Tenant with rats in walls can't afford to move

by RNZ / 03 March, 2017

Renters take issue with the Prime Minister's statement a rental shortage is a sign of success.

A woman living in a Wellington flat with rats in the walls says the Prime Minister's view that soaring rental prices are a sign of "success" is stupid and ridiculous.

A social housing provider said the shortage in the capital was the worst it had been.

A woman living in a Wellington flat with rats in the walls says the Prime Minister's view that soaring rental prices are a sign of "success" is stupid and ridiculous.

A social housing provider said the shortage in the capital was the worst it had been.

Yet Prime Minister Bill English remains steadfast that there is no housing crisis.

Rental prices shot up 7 percent last year in Wellington to a median of $480 a week. At the same time, the number of properties available for rent plunged.

Wellington's prices are just shy of Auckland's.

Bill English says soaring Wellington rental prices are a sign of success. Photo: RNZ / Brad White

 

When asked if he was concerned that a queue of prospective renters lined up outside a flat in Wellington at the weekend, Mr English said the heated Wellington rental market was a "problem of success".

The rental squeeze was a concern for people looking for accommodation in the capital, but he believed the Wellington City Council understood the problem, he said.

"I hope they [the council] are working hard to enable the development that's needed," he said.

"Wellington hasn't experienced pressure on its housing market for quite a long time. And as long as they respond quickly, they'll be able to deal with it."

Mr English maintained housing was not as big an issue as some said.

"No, I don't think there's a housing crisis".

A renter from the suburb of Brooklyn said she, her partner and their newborn baby live in a house with rats in the walls.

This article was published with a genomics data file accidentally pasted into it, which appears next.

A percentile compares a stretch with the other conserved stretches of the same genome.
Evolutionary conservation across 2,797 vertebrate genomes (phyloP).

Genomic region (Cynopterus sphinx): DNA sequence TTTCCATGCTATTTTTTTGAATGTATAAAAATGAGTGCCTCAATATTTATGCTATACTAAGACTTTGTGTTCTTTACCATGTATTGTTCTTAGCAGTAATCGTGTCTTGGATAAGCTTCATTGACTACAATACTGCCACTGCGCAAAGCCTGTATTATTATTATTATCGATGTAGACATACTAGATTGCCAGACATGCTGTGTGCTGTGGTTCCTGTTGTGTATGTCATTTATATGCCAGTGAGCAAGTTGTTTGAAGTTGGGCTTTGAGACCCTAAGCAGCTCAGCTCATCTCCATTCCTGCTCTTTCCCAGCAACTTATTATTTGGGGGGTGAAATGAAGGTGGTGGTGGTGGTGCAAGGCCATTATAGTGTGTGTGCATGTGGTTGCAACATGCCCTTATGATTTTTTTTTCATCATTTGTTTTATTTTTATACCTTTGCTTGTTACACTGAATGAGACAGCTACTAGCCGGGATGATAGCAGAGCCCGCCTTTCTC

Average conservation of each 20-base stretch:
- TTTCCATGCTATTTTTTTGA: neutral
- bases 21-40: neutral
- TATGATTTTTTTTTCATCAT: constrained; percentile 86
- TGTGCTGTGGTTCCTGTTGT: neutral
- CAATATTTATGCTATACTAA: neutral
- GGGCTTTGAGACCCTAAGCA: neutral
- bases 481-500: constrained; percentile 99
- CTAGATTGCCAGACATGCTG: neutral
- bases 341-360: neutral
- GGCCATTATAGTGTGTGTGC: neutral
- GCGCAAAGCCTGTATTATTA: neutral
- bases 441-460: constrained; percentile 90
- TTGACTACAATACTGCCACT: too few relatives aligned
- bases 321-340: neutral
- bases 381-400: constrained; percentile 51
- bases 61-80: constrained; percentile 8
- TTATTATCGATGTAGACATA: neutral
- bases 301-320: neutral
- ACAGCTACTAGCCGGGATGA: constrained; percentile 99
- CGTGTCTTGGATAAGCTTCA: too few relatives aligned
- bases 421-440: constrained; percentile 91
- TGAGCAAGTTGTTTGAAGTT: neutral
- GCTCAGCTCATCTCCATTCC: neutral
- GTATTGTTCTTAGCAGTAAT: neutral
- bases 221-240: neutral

She said it was covered in black mould when they moved in.

They could not afford something better so were reluctantly renewing their lease.

A Brooklyn renter says she is living with rodents because she can't afford to move. Photo: 123RF

For that reason she asked RNZ not to use her name.

When asked what she made of the Mr English's comment, she said, "Success for whom?"

"We went to a whole bunch of open homes and you just see so many people that are in similar situations to us, or have more kids, it's just impossible.

"Is the city, are the councillors, successful because a whole bunch of people in their city can't find a place to live? It's just stupid."

Labour's housing spokesperson Phil Twyford said Mr English's comment showed he was out of touch.

"This is a housing market that is beginning to look like Auckland and some of the other markets around the country - it's enriching landlords, speculators and those who own their own homes, but it's impoverishing everyone else, including the half of the population that are renters.

"This is not good news," Mr Twyford said.

At a public meeting on renting in Wellington last night, social housing provider Dwell chief executive Alison Cadman said there was a housing need in Wellington when she started the job 13 years ago.

"I hoped at that time I'd stand here 13 years later, today, and say things are better - but they're just a whole lot worse," she told the meeting, which was organised by the Labour Party.

"On top of being a whole lot worse, I just think the stories are a lot sadder and a lot more complex as well."

Ms Cadman said since 2001 the Wellington region had lost more than 1200 social houses. The region was going backwards "big-time", she said.

This article was originally published by RNZ.

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